Introduction: Word Clock Controlled by 114 Servos

About: I am a physicist, part time maker and electronics enthusiast. My projects revolve mainly around daily-use items, toys and decoration with a focus on unconventional mechanisms and high standard of design.

What has 114 LEDs and is always running? As you may know the answer is a word clock. What has 114 LEDs + 114 servos and is always moving? The answer is this servo controlled word clock.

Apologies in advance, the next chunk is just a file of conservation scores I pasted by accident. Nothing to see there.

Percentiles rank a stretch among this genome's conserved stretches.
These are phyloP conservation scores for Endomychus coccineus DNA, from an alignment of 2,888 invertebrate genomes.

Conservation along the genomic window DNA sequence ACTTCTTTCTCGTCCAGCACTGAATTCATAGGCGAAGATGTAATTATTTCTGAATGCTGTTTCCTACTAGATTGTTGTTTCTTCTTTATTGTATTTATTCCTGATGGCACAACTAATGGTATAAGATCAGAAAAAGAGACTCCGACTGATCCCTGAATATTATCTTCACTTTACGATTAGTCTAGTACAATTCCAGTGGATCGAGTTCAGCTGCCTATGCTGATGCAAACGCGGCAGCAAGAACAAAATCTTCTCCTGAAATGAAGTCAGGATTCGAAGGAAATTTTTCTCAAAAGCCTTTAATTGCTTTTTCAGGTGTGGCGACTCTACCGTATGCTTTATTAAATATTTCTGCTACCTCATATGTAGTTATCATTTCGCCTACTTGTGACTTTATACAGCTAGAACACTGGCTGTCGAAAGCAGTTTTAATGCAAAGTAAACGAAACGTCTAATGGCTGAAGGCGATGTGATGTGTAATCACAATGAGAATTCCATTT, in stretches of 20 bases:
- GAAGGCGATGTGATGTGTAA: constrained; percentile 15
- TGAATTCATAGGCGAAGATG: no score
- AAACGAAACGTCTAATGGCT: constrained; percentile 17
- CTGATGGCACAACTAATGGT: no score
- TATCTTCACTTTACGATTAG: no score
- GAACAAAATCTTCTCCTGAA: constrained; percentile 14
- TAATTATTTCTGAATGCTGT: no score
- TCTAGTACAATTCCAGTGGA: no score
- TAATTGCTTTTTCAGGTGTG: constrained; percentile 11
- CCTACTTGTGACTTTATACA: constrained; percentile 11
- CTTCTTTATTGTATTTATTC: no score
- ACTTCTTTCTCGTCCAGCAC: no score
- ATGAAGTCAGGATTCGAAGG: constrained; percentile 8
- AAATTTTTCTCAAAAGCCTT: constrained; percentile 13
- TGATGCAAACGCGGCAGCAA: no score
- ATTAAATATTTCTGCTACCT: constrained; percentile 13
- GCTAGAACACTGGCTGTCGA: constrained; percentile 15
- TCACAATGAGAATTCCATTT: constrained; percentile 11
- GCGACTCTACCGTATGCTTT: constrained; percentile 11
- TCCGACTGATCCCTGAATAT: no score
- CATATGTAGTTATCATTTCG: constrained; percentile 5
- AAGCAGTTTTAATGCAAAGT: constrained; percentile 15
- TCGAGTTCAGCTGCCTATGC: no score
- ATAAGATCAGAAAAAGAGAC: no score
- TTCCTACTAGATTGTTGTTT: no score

For this project I teamed up with a friend of mine which turned out to be a must because of the large effort of this build. In addition, my electronic and his mechanical skillset complemented each other quite well. The idea for this adaptation of the popular word clock came to us while we were making a regular one as christmas gift. There, we noticed that it is also possible to project the letters from the back onto a white sheet of paper. At the time this was only a workaround solution to hide our crappy craftsmanship since we ended up with a lof of bubbles while attaching a vinyl sticker with the letters to the back of a glass plate. We then noticed that one can achieve interesting effects when bending the sheet of paper since the letters change size and become blurred. This made us come up with the idea to make a word clock where the letters are projected from the back onto a screen and can be moved back and forth to change the size of the projected image. At first we were a bit reluctant to build this project because of the costs and effort it takes when you want to move each of the 114 letters individually. So we tossed with the idea to make a version where just every word that is used to display the time can be moved back and forth. However, after seeing that the Epilog contest was coming up on Instructables asking for epic projects, and also after finding relatively cheap servo motors, we decided to go all the way and make a proper version where each letter is individually controlled by a servo.